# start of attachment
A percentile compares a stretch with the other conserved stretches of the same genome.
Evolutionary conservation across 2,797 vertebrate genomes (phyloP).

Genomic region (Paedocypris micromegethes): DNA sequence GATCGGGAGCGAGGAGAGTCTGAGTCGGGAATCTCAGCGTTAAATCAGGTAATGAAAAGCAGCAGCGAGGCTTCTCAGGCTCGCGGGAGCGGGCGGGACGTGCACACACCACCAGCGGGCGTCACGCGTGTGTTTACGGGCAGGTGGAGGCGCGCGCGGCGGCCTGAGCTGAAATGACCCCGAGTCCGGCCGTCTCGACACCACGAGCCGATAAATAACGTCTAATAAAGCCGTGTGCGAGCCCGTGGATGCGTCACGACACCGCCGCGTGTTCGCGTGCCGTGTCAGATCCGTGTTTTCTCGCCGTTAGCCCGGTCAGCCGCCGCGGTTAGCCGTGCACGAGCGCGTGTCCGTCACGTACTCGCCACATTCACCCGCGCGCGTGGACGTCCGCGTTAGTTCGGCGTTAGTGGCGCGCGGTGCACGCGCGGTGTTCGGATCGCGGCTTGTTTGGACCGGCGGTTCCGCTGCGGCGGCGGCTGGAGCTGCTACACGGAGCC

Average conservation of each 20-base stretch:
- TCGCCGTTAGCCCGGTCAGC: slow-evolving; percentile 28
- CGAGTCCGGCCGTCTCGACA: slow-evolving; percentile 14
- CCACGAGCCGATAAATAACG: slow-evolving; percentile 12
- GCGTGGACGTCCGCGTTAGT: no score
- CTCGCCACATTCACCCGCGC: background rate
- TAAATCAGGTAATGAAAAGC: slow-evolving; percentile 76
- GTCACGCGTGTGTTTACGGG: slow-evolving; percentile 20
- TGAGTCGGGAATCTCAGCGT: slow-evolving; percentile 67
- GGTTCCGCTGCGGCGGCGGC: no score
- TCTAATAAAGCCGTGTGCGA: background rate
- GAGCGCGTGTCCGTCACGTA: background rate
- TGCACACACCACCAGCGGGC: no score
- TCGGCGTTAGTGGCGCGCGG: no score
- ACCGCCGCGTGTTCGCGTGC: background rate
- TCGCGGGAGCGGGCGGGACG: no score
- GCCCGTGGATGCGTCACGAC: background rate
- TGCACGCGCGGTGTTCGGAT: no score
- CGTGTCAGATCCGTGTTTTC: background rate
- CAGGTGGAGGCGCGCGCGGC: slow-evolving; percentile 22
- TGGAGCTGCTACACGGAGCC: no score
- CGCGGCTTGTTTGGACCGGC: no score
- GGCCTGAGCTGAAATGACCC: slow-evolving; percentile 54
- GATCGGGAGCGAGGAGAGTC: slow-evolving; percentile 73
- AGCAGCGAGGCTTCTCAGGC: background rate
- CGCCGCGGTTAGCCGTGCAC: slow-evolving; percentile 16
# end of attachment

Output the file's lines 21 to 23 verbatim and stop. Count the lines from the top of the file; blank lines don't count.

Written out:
- TGCACGCGCGGTGTTCGGAT: no score
- CGTGTCAGATCCGTGTTTTC: background rate
- CAGGTGGAGGCGCGCGCGGC: slow-evolving; percentile 22